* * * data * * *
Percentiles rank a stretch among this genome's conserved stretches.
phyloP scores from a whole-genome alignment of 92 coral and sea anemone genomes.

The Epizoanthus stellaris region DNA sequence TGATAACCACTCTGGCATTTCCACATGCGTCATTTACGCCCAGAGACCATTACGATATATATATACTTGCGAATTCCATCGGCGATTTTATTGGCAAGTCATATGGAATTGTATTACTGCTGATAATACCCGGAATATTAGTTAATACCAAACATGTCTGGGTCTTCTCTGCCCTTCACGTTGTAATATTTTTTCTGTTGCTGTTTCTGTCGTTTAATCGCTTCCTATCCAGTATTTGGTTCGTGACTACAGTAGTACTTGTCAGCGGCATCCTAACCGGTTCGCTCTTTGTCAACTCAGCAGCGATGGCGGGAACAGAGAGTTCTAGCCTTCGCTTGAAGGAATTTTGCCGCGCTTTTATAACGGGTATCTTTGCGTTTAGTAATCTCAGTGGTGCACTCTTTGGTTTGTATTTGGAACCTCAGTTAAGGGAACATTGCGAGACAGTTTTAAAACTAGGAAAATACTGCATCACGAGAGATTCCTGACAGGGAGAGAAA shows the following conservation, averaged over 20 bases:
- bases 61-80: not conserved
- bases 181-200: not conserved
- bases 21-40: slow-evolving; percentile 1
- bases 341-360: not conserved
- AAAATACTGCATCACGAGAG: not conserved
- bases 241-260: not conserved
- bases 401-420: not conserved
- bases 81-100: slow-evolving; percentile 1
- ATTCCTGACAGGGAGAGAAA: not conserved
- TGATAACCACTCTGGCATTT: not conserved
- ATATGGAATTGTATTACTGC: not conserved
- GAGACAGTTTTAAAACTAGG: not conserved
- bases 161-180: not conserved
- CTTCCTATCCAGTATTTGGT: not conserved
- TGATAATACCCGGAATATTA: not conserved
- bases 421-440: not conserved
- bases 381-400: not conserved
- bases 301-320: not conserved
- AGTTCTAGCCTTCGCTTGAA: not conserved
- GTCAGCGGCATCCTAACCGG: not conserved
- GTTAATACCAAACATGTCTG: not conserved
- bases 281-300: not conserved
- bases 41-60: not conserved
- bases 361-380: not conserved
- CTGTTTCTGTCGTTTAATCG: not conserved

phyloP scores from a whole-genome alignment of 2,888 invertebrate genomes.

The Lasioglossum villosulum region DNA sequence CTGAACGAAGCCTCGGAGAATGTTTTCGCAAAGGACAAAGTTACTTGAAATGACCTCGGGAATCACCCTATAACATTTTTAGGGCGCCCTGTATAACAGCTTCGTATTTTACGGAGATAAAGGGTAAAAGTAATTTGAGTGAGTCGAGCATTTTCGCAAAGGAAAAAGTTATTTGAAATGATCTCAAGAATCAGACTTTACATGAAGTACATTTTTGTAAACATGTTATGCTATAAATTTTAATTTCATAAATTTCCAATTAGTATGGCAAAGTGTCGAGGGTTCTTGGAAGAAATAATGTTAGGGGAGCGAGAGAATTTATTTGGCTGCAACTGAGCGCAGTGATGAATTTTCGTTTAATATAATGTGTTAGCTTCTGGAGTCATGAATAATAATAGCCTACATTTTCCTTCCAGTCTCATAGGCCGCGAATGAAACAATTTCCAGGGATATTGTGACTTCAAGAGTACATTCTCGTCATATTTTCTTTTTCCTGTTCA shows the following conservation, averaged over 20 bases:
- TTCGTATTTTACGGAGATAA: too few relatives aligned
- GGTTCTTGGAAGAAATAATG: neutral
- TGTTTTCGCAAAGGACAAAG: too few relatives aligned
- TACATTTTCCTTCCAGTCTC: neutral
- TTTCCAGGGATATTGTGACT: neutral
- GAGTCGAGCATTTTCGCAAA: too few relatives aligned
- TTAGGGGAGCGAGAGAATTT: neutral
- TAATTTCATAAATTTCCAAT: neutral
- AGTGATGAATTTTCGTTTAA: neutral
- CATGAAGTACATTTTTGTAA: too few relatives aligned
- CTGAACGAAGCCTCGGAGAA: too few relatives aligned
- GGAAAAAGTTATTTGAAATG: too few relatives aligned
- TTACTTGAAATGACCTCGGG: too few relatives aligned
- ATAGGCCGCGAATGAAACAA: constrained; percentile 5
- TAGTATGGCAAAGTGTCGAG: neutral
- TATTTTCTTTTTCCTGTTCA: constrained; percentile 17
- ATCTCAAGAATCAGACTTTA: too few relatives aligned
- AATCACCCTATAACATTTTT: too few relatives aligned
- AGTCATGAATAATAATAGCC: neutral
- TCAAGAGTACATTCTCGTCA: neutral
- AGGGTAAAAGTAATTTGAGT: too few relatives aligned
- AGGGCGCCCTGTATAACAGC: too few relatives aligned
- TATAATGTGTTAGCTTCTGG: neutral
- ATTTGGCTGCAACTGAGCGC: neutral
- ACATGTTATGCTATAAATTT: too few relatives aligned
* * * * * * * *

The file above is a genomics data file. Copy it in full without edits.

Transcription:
Percentiles rank a stretch among this genome's conserved stretches.
phyloP scores from a whole-genome alignment of 92 coral and sea anemone genomes.

The Epizoanthus stellaris region DNA sequence TGATAACCACTCTGGCATTTCCACATGCGTCATTTACGCCCAGAGACCATTACGATATATATATACTTGCGAATTCCATCGGCGATTTTATTGGCAAGTCATATGGAATTGTATTACTGCTGATAATACCCGGAATATTAGTTAATACCAAACATGTCTGGGTCTTCTCTGCCCTTCACGTTGTAATATTTTTTCTGTTGCTGTTTCTGTCGTTTAATCGCTTCCTATCCAGTATTTGGTTCGTGACTACAGTAGTACTTGTCAGCGGCATCCTAACCGGTTCGCTCTTTGTCAACTCAGCAGCGATGGCGGGAACAGAGAGTTCTAGCCTTCGCTTGAAGGAATTTTGCCGCGCTTTTATAACGGGTATCTTTGCGTTTAGTAATCTCAGTGGTGCACTCTTTGGTTTGTATTTGGAACCTCAGTTAAGGGAACATTGCGAGACAGTTTTAAAACTAGGAAAATACTGCATCACGAGAGATTCCTGACAGGGAGAGAAA shows the following conservation, averaged over 20 bases:
- bases 61-80: not conserved
- bases 181-200: not conserved
- bases 21-40: slow-evolving; percentile 1
- bases 341-360: not conserved
- AAAATACTGCATCACGAGAG: not conserved
- bases 241-260: not conserved
- bases 401-420: not conserved
- bases 81-100: slow-evolving; percentile 1
- ATTCCTGACAGGGAGAGAAA: not conserved
- TGATAACCACTCTGGCATTT: not conserved
- ATATGGAATTGTATTACTGC: not conserved
- GAGACAGTTTTAAAACTAGG: not conserved
- bases 161-180: not conserved
- CTTCCTATCCAGTATTTGGT: not conserved
- TGATAATACCCGGAATATTA: not conserved
- bases 421-440: not conserved
- bases 381-400: not conserved
- bases 301-320: not conserved
- AGTTCTAGCCTTCGCTTGAA: not conserved
- GTCAGCGGCATCCTAACCGG: not conserved
- GTTAATACCAAACATGTCTG: not conserved
- bases 281-300: not conserved
- bases 41-60: not conserved
- bases 361-380: not conserved
- CTGTTTCTGTCGTTTAATCG: not conserved

phyloP scores from a whole-genome alignment of 2,888 invertebrate genomes.

The Lasioglossum villosulum region DNA sequence CTGAACGAAGCCTCGGAGAATGTTTTCGCAAAGGACAAAGTTACTTGAAATGACCTCGGGAATCACCCTATAACATTTTTAGGGCGCCCTGTATAACAGCTTCGTATTTTACGGAGATAAAGGGTAAAAGTAATTTGAGTGAGTCGAGCATTTTCGCAAAGGAAAAAGTTATTTGAAATGATCTCAAGAATCAGACTTTACATGAAGTACATTTTTGTAAACATGTTATGCTATAAATTTTAATTTCATAAATTTCCAATTAGTATGGCAAAGTGTCGAGGGTTCTTGGAAGAAATAATGTTAGGGGAGCGAGAGAATTTATTTGGCTGCAACTGAGCGCAGTGATGAATTTTCGTTTAATATAATGTGTTAGCTTCTGGAGTCATGAATAATAATAGCCTACATTTTCCTTCCAGTCTCATAGGCCGCGAATGAAACAATTTCCAGGGATATTGTGACTTCAAGAGTACATTCTCGTCATATTTTCTTTTTCCTGTTCA shows the following conservation, averaged over 20 bases:
- TTCGTATTTTACGGAGATAA: too few relatives aligned
- GGTTCTTGGAAGAAATAATG: neutral
- TGTTTTCGCAAAGGACAAAG: too few relatives aligned
- TACATTTTCCTTCCAGTCTC: neutral
- TTTCCAGGGATATTGTGACT: neutral
- GAGTCGAGCATTTTCGCAAA: too few relatives aligned
- TTAGGGGAGCGAGAGAATTT: neutral
- TAATTTCATAAATTTCCAAT: neutral
- AGTGATGAATTTTCGTTTAA: neutral
- CATGAAGTACATTTTTGTAA: too few relatives aligned
- CTGAACGAAGCCTCGGAGAA: too few relatives aligned
- GGAAAAAGTTATTTGAAATG: too few relatives aligned
- TTACTTGAAATGACCTCGGG: too few relatives aligned
- ATAGGCCGCGAATGAAACAA: constrained; percentile 5
- TAGTATGGCAAAGTGTCGAG: neutral
- TATTTTCTTTTTCCTGTTCA: constrained; percentile 17
- ATCTCAAGAATCAGACTTTA: too few relatives aligned
- AATCACCCTATAACATTTTT: too few relatives aligned
- AGTCATGAATAATAATAGCC: neutral
- TCAAGAGTACATTCTCGTCA: neutral
- AGGGTAAAAGTAATTTGAGT: too few relatives aligned
- AGGGCGCCCTGTATAACAGC: too few relatives aligned
- TATAATGTGTTAGCTTCTGG: neutral
- ATTTGGCTGCAACTGAGCGC: neutral
- ACATGTTATGCTATAAATTT: too few relatives aligned